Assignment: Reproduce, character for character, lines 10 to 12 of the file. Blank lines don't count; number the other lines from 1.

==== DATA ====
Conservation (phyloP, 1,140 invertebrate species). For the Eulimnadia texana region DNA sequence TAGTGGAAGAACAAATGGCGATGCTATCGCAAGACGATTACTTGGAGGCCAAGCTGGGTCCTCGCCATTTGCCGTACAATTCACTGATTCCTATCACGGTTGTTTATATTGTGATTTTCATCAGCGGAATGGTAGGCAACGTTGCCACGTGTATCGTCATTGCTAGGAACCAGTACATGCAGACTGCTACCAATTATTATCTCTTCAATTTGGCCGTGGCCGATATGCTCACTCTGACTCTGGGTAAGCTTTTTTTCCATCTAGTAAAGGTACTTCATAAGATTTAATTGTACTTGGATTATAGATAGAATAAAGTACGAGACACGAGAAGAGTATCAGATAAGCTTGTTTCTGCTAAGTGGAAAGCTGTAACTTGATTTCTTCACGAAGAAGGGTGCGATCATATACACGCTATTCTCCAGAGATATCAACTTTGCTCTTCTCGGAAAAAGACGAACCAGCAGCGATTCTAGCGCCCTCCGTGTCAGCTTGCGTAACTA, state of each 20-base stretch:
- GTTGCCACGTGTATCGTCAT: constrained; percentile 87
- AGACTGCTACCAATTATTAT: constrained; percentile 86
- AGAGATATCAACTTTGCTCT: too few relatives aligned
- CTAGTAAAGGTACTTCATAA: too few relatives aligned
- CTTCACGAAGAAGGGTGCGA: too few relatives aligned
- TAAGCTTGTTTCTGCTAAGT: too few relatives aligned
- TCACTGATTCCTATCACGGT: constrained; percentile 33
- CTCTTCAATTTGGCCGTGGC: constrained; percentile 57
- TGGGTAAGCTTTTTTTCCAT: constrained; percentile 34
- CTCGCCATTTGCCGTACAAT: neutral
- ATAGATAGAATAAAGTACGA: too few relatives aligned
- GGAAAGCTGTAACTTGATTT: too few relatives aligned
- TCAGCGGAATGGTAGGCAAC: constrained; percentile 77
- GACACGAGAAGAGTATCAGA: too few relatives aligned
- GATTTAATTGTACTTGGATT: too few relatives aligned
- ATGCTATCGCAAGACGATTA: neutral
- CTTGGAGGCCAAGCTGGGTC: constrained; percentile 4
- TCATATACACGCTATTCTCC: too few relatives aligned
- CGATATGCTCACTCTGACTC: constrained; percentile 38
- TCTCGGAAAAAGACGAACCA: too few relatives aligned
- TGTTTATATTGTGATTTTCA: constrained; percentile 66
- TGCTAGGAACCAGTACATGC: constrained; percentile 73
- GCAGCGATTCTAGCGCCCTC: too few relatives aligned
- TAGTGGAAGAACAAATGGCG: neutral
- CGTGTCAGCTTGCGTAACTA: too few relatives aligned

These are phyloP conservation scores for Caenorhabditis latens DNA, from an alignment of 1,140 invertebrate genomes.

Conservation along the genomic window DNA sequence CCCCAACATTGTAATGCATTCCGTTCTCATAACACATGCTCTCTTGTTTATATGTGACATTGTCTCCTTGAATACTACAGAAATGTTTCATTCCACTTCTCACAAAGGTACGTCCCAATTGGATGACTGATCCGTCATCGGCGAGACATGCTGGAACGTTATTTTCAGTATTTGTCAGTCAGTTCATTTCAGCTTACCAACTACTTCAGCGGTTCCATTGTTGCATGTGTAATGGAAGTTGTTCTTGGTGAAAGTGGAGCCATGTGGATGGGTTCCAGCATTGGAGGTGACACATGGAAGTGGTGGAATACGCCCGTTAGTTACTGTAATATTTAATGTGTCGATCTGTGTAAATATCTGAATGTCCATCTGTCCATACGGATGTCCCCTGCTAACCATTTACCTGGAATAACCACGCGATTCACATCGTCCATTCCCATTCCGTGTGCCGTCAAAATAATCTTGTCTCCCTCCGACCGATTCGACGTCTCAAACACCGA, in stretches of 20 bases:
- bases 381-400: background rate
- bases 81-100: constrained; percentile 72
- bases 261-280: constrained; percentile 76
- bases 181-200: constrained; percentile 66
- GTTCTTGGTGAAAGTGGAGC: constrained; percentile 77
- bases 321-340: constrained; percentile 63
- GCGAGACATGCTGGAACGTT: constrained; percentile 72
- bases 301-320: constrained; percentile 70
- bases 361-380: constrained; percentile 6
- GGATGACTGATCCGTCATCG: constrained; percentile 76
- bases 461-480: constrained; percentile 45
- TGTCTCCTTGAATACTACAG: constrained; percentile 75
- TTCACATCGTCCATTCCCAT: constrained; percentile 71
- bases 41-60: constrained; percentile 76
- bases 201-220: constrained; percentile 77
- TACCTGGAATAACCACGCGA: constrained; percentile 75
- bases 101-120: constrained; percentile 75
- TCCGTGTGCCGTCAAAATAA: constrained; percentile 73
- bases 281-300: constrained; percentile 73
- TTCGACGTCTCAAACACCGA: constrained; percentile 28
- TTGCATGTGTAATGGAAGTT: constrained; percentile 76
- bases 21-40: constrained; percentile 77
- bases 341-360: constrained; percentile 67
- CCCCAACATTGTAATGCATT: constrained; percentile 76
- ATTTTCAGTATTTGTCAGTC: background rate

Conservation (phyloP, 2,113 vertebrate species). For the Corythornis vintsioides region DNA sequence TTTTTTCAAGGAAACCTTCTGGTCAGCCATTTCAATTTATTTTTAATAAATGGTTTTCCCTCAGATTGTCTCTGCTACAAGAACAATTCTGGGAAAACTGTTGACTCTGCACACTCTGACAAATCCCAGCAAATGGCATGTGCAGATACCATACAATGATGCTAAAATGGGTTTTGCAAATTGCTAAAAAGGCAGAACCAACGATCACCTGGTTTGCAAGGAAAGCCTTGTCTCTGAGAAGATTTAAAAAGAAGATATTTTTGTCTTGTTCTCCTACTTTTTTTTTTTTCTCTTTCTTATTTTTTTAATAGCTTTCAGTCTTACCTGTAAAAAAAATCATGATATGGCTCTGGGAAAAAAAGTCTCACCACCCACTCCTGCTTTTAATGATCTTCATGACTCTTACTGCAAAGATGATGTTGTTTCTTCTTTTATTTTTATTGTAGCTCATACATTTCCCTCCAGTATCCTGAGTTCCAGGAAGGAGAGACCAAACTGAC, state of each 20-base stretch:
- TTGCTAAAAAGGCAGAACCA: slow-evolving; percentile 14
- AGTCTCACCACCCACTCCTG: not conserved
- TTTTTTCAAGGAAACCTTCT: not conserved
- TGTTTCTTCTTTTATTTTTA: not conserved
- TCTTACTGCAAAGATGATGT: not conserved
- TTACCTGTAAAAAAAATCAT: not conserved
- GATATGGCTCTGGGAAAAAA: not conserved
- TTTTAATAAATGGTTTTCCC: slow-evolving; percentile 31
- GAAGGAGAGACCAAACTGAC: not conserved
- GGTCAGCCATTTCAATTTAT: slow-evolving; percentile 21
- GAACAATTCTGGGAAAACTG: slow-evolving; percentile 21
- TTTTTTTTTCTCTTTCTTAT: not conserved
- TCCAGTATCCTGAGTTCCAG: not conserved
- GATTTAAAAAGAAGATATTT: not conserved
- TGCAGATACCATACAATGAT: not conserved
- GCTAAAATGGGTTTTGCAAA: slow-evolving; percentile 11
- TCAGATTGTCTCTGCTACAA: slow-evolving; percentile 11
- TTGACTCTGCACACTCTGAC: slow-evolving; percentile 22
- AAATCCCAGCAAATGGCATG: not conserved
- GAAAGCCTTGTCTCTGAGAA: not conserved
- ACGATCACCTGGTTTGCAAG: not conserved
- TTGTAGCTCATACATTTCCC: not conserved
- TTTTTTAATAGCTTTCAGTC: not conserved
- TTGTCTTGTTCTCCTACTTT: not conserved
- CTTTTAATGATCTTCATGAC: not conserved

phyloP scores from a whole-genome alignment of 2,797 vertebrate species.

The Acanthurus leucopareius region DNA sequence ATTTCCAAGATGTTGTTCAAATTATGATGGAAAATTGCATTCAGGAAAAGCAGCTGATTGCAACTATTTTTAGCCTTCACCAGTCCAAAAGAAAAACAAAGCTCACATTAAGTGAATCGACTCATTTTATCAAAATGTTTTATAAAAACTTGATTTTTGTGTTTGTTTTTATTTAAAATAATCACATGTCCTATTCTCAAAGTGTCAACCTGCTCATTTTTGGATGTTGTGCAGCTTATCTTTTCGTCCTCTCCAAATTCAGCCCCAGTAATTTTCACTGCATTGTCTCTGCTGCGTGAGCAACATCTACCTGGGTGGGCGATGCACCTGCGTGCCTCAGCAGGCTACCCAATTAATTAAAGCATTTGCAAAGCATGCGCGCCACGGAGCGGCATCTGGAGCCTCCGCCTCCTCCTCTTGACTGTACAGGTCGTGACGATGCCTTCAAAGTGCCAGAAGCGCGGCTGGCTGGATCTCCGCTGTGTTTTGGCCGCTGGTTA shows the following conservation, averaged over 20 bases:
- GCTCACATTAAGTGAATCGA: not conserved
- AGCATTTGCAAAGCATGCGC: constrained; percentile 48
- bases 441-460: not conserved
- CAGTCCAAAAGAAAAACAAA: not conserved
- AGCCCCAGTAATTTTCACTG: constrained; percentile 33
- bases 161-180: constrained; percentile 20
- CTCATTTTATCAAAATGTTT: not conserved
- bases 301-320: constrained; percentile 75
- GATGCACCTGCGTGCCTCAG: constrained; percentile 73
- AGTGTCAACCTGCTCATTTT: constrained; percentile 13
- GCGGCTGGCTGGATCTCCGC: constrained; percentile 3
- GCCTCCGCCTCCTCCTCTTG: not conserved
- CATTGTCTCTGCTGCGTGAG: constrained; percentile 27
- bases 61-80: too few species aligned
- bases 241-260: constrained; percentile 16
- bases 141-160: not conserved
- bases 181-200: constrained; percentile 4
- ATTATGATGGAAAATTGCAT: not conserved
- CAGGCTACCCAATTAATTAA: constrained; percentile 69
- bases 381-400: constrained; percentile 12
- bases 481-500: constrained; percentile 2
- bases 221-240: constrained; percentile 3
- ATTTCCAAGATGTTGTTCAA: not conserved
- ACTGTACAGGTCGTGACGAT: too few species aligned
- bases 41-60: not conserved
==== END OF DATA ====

- TGGGTAAGCTTTTTTTCCAT: constrained; percentile 34
- CTCGCCATTTGCCGTACAAT: neutral
- ATAGATAGAATAAAGTACGA: too few relatives aligned